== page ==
The Duke of Cambridge made a private Zoom call to a cafe owner after he saw her crying on Channel 4.
Natalie Haywood, owner of the Leaf Group, broke down about her struggles with making staff redundant and potentially closing her cafe for good.
On October 9, Prince William saw Natalie crying on TV and invited her to speak privately, along with DJ Yousef.
Both praised the Prince for spending 45 minutes chatting to them about Liverpool's hospitality industry and how hard it has been hit by the Covid-19 pandemic.
They revealed the royal wanted to know "what was going on on the ground in Liverpool".
Haywood shut the flagship Leaf restaurant on Liverpool's usually bustling Bold Street for the foreseeable future.
She said the closure was due to the Tier 3 restrictions and that if it closed, staff "were at least guaranteed two thirds of their wage'.
Prince William has warned of a "mental health catastrophe" sparked by lockdown rules on socialising in a video call to struggling business in Tier 3 areas.
During the video call with entrepreneurs, the Duke discussed the challenges the hospitality industry is facing, following a surge in Covid-19 cases recently.
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He spoke to renowned DJ Youseg behind the city's Circus club nights and Natalie Haywood, who runs wedding, events and restaurant venues Leaf, Oh Me Oh My and One Fine Day, both in Liverpool.
Bars and pubs in the city are shut, unless they can serve meals to comply with lockdown rules, The Sun reports.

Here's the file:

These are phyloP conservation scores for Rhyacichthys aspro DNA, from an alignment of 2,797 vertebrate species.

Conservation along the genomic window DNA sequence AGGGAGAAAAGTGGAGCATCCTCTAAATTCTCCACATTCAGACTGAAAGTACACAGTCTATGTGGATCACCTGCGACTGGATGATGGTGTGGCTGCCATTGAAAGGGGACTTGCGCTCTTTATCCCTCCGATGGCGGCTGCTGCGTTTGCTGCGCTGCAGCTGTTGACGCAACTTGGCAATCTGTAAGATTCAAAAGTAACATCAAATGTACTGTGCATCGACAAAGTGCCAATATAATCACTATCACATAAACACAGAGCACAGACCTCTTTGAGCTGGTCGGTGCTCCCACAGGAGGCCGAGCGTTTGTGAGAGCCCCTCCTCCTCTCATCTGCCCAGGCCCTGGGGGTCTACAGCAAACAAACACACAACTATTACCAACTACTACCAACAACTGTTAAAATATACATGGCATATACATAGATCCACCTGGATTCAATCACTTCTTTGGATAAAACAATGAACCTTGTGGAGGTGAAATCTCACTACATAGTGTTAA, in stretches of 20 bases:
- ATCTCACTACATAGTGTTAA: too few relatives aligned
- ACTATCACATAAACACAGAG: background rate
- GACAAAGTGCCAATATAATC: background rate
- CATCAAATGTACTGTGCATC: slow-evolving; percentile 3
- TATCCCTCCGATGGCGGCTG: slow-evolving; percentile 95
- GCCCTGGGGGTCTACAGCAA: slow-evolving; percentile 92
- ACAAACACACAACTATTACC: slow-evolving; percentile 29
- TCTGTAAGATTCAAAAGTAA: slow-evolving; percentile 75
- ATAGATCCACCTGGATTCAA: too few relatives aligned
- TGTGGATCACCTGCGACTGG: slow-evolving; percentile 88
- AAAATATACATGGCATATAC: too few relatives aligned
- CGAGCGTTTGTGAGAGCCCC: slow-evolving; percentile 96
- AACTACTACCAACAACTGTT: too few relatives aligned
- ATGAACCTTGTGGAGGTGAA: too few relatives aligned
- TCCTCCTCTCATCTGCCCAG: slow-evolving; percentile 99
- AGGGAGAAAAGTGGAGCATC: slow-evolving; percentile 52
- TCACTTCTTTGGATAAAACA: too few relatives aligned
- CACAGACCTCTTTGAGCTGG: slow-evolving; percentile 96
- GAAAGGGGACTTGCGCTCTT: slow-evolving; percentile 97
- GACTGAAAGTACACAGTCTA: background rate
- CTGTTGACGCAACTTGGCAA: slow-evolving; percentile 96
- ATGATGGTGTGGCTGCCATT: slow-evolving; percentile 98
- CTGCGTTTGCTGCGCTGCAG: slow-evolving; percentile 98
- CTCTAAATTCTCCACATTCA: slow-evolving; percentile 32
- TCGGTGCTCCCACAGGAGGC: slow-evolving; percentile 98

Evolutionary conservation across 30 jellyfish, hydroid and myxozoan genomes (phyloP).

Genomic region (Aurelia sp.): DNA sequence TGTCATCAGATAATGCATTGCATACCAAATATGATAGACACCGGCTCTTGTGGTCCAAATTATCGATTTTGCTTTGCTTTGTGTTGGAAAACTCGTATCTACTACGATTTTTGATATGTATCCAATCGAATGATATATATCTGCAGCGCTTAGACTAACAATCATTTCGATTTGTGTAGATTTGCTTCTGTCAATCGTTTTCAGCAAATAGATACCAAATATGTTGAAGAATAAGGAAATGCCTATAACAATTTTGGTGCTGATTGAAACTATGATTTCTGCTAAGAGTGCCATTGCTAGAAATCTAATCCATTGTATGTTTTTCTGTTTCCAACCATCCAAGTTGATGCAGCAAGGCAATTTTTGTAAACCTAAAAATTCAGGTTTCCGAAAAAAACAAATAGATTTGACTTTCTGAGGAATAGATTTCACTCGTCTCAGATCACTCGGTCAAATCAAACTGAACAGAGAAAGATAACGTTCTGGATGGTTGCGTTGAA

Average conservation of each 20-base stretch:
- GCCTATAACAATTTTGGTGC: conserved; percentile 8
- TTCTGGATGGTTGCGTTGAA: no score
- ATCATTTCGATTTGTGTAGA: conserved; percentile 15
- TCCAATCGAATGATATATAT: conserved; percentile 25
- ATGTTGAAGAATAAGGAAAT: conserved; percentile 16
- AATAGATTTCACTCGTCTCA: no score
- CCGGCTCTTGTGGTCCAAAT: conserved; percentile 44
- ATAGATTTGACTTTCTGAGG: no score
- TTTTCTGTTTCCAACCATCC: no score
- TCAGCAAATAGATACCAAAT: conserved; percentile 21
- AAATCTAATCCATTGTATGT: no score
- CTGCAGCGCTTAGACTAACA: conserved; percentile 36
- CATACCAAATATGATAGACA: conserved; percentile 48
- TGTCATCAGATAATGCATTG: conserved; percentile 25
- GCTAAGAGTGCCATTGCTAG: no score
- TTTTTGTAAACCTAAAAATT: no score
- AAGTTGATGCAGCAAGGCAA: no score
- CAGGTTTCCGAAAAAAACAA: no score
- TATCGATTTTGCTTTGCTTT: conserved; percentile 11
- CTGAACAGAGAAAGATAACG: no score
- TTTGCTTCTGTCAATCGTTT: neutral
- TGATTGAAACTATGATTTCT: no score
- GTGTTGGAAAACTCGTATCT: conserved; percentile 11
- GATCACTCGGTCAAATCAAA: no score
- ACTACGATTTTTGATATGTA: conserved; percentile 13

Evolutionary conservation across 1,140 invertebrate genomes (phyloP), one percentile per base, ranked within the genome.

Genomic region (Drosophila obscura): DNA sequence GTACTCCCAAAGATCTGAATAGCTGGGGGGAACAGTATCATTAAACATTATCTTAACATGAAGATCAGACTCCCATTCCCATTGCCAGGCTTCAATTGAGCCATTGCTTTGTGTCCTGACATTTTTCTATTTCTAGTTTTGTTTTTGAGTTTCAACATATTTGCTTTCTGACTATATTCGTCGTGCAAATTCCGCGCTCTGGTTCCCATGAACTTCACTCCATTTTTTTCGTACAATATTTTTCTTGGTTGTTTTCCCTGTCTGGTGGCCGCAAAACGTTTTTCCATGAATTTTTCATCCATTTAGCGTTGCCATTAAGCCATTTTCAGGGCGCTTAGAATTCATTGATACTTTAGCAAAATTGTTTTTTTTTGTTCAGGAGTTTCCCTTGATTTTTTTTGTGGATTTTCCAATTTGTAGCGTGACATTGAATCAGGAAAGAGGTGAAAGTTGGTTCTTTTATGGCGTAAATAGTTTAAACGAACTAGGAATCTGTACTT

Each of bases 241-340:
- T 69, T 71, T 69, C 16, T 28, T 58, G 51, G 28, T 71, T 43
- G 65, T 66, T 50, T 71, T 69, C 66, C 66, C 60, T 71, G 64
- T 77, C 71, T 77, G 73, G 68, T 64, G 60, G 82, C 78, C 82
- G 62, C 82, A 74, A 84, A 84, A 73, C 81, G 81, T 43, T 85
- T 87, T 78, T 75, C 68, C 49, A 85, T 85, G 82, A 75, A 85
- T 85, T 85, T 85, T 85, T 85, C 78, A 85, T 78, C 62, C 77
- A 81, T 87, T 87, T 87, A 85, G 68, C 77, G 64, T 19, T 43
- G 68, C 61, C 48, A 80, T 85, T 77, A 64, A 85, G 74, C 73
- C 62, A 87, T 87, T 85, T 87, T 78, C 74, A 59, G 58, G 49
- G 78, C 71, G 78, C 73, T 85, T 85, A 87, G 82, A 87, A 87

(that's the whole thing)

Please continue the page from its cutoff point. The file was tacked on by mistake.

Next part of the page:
Household mixing is also banned indoors and outside.
The Prince got in touch on Monday after hearing of the battles businesses are facing up and down the country, including Ms Haywood, who has made 40 redundancies of her 200 staff.
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She said: "William was extremely empathetic to our situation and really wanted to listen to what is actually happening on the ground.
"He was very focused on the wellbeing of things and spoke of the mental health catastrophe Britain will face if people aren’t allowed to experience social aspects of their lives.
"Yousef told him that music, socialising and being with friends is absolutely central to dealing with people’s mental health and William absolutely agreed with that.
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She added: "He seemed particularly impressed with the way Liverpool is supporting businesses, like the ‘Without Walls’ campaign for restaurants to use pavements and roads for outside dining which was a great help before the current restrictions."
A royal aide said the issue of mental health was "always at the forefront of the duke and the duchess’s mind".
They said: "It’s clear that different parts of the country are feeling the affects [of the pandemic] in different ways.
"The entertainment industry is at the heart of the city in ways that it isn’t for other cities.
"Sometimes just listening to people can help provide reassurance that their voices are being heard.
"The Duke has been spending a great deal of time speaking to, and where he can, meeting communities across the country that have been affected.
"The mental health of the nation is always a priority.
"And it will only be in the coming months that we see how acutely this is being affected by what is happening."
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